Pakistan: Two years in office ‘the biggest struggle of my life’, says Imran Khan

Islamabad: Prime Minister Imran Khan has termed the two-year tenure of the Pakistan Tehreek-e-Insaf (PTI) government quite eventful and full of challenges.

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Imran Khan who took oath as Prime Minister of Pakistan on August 18, 2018, upon completion of the second year of his government has termed this period ‘the biggest struggle’ of his life.

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But, he reiterated his resolve to keep the struggle against various power groups, mafias and cartels which are “threatening even the government.”

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Regarding the prevalent sugar crisis in the country, Khan said he had constituted a commission to probe why prices were increasing almost on a daily basis.

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Khan said his dream of a ‘New Pakistan’ would not be realized unless the mafias and cartels were eliminated.

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When asked about the involvement of his trusted lieutenant Jehangir Tareen in sugar crisis being the owner of sugar milKhanster said he was hurt to see his name in the Sugar Inquiry Commission’s report, as he was very close to him and his frontline soldier in the struggle against the mafias.

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“It was a difficult decision for me since a leader is always supposed to be Sadiq and Ameen (truthful and trustworthy)”, he said.

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Making profit by a business was not bad, but profiteering by cartels was not acceptable, he added.

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Direction set

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Khan said if someone asked him what he achieved in these two years, he would reply that he had at least set the country in the right direction to realize the dream of its founders.

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“If you have to prosper, you have to adopt policies of Riasat-e-Madina (State of Madina) that was a welfare state”, said Khan adding his government was making efforts to turn the country into a welfare state.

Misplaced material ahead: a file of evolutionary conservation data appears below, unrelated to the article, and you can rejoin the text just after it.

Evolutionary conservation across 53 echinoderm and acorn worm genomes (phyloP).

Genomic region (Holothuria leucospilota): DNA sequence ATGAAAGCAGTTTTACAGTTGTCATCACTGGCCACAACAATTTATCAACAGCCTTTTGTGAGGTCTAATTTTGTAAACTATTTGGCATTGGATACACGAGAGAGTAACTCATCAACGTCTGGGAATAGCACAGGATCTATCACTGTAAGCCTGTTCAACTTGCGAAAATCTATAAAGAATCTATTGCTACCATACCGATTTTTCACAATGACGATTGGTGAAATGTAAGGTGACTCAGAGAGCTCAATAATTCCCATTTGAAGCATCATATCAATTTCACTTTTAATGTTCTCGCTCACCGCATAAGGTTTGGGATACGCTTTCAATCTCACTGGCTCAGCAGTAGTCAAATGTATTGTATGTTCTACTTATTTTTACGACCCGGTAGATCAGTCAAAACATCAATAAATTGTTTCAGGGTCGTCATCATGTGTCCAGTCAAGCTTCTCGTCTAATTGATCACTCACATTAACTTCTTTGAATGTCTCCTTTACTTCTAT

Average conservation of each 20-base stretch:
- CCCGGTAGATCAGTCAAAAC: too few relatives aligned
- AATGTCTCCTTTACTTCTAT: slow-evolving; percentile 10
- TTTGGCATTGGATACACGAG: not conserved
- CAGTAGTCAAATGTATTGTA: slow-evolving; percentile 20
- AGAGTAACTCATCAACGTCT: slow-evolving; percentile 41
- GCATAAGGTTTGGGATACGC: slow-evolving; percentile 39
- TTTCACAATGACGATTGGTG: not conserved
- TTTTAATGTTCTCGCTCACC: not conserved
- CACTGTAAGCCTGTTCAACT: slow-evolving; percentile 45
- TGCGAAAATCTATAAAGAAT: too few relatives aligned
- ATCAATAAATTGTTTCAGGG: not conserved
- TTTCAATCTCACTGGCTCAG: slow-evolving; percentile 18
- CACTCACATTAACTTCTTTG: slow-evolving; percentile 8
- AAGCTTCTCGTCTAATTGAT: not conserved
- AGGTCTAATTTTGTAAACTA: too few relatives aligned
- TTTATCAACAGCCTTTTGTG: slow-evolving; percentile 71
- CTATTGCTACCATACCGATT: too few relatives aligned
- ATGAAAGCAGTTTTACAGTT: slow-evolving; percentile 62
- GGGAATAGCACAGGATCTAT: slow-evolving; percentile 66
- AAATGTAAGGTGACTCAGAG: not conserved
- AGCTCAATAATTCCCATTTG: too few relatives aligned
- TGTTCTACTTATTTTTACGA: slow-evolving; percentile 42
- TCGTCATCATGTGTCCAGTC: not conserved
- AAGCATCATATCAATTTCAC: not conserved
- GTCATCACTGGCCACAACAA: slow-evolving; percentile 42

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He blamed the elite class of the country for offering resistance to his reforms agenda.

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“They [the elite] do not accept supremacy of law and consider themselves privileged class and above the law. They are against my government because I am working against their interest”, said the prime minister.

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Healthy signs

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He maintained that due to his government’s successful policies the country’s economy is showing healthy signs.

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“Pakistan’s stock market is booming today, tax targets have not been achieved but we have gained surplus revenue, the measures to check fiscal/trade deficit are yielding favourable results”, he said.

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The current account deficit of $20 billion was the biggest challenge he said as it caused currency devaluation.

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Corrective measures were taken to bring it down to $3 billion, he added.

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No concession for opposition

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About some working relationships with the opposition parties, he said when the government moved the bills related to the Financial Action Task Force (FATF) to curb money laundering, the opposition proposed amendments in the laws of the National Accountability Bureau (NAB) only to keep the government under pressure.

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However, he made it clear there would be no National Reconciliation Ordinance (NRO)-like concession for the opposition. “They only want to see cases of corruption against them simply shelved and they are no longer accountable to any forum over their past practices.”

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Energy crisis

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Regarding the energy crisis, Khan said the recent agreement with Independent Power Producers (IPPs) would help overcome long hours of loadshedding in the country.

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The future of industries in the country was linked to the cheap electricity generation, he added.

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He said that the government was also working on public sector power plants and a comprehensive power policy would be revealed in the next two weeks.

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